History and Climate Change: The Pessimistic Perspective

This is a Highly Commended essay written by Max Hitchin for the NCH History Prize, in response to the question ‘What does History teach us about humanity’s ability to adapt to climate change?

History teaches us that humanity’s ability to adapt to climate change is poor, as we have struggled to co-operate instead of seizing scarce resources, often descending into political and societal turmoil. The replication of these failures in modern-day responses to climate change, even with more advanced technology and increased ability to co-operate, shows that we are as unlikely and ill-equipped as ever to adapt.

One historical example of failure to adapt to climate change is that of the Maya Classical collapse. This occurred from 760AD to 910AD, leading to a 90% decrease in population by 950AD, driven by ecological factors and drought. They suffered the worst droughts in 7000 years, exacerbating existing failings of food production and leading to mass famine. The severity of these droughts was partly their fault, as they deforested uplands in search of arable land, upsetting the local water cycle and leading to greater variance in precipitation year-to-year; with this greater variance comes more severe droughts (Diamond, 2005; Gill, 2000).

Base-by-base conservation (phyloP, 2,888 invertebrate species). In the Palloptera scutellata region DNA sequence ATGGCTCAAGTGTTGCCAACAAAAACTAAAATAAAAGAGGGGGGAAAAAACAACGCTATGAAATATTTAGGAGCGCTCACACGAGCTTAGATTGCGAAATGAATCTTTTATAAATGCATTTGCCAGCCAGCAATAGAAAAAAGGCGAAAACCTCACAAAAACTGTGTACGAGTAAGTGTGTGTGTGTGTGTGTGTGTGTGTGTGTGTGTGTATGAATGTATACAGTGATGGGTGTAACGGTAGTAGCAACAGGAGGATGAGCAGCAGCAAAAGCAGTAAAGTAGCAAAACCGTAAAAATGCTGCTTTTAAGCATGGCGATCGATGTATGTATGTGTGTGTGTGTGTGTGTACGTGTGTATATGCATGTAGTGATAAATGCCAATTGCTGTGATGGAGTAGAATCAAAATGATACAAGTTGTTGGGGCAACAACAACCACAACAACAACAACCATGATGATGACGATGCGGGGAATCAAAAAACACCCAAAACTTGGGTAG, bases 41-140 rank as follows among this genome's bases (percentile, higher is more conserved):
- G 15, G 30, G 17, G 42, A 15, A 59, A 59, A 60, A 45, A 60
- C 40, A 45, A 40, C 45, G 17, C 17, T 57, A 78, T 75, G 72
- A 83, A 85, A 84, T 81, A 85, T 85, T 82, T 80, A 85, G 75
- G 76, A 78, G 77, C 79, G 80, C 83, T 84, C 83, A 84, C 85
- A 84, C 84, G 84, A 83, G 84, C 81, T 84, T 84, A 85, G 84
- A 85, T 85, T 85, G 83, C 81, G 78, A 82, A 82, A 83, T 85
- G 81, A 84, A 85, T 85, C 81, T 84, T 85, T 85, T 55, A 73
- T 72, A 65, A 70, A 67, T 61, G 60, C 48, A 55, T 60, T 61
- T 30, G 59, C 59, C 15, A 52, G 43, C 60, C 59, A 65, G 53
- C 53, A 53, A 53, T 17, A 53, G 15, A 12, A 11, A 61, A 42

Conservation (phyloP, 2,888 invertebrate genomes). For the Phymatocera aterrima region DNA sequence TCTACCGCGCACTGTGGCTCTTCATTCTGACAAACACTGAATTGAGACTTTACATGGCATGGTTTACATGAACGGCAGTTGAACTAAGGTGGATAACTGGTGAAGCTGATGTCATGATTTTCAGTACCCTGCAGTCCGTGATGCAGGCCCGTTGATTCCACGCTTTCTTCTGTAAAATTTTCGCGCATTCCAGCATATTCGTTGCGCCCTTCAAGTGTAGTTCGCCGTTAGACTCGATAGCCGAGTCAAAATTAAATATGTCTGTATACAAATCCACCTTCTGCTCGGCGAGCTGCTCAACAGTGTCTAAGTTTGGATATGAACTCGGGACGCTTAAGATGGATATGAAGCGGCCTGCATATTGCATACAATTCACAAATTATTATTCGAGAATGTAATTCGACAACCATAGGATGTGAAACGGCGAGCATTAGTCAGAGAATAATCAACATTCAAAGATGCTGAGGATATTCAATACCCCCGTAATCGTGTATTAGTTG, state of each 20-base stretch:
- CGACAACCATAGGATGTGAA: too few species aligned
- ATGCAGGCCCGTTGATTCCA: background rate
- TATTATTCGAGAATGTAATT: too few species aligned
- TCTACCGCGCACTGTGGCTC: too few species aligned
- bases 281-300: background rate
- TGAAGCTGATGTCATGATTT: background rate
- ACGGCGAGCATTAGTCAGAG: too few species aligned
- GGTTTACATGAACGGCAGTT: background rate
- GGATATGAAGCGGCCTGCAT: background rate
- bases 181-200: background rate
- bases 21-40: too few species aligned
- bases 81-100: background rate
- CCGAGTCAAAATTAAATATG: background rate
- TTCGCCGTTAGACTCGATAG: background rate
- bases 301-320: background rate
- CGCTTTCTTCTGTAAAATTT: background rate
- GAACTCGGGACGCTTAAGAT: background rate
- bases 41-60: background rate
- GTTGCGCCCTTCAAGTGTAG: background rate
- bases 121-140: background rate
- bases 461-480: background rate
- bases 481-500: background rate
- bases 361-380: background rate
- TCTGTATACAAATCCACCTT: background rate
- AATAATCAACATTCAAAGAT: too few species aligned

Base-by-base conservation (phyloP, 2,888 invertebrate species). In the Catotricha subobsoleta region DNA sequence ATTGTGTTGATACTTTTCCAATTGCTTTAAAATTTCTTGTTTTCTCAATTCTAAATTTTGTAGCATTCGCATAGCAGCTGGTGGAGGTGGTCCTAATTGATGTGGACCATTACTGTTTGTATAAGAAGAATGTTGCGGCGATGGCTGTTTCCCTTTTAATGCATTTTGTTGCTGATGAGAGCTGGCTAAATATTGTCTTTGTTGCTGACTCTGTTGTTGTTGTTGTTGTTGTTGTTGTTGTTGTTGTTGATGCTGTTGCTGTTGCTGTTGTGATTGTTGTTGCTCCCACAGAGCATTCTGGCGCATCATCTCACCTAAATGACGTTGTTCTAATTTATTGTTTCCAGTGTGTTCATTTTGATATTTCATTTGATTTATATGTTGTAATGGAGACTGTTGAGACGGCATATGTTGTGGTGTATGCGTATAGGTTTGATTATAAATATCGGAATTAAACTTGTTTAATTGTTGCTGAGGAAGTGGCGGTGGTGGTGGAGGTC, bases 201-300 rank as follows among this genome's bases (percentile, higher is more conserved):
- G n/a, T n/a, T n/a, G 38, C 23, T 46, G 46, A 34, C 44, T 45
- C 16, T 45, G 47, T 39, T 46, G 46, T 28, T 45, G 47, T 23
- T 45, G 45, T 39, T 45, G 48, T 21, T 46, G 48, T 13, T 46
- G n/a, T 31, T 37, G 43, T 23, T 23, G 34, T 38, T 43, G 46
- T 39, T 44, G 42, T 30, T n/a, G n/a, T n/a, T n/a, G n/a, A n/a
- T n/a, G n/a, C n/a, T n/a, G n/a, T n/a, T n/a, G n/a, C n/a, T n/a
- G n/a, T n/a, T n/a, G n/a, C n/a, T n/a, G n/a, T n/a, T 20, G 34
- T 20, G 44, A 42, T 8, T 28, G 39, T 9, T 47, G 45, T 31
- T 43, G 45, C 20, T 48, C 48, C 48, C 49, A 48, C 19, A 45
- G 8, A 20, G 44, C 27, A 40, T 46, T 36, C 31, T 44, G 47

The Maya were also already facing problems of climate change before the droughts as arable land became scarcer, and existing farmland declined in productivity due to overcultivation and nutrient leaching. In search of agricultural land, they deforested the uplands. The soil was less nutrient rich, meaning nutrient leaching and overcultivation made the soil infertile more rapidly, and the loss of trees to hold the soil in place led to topsoil erosion. Not only did this reduce agricultural productivity in the uplands, but the eroded topsoil went to the valley floor, covering its fertile soil and reducing the productivity of existing agricultural land. They also faced water supply problems due to the depth of the water table and the porous soil and geology of the area (Diamond, 2005).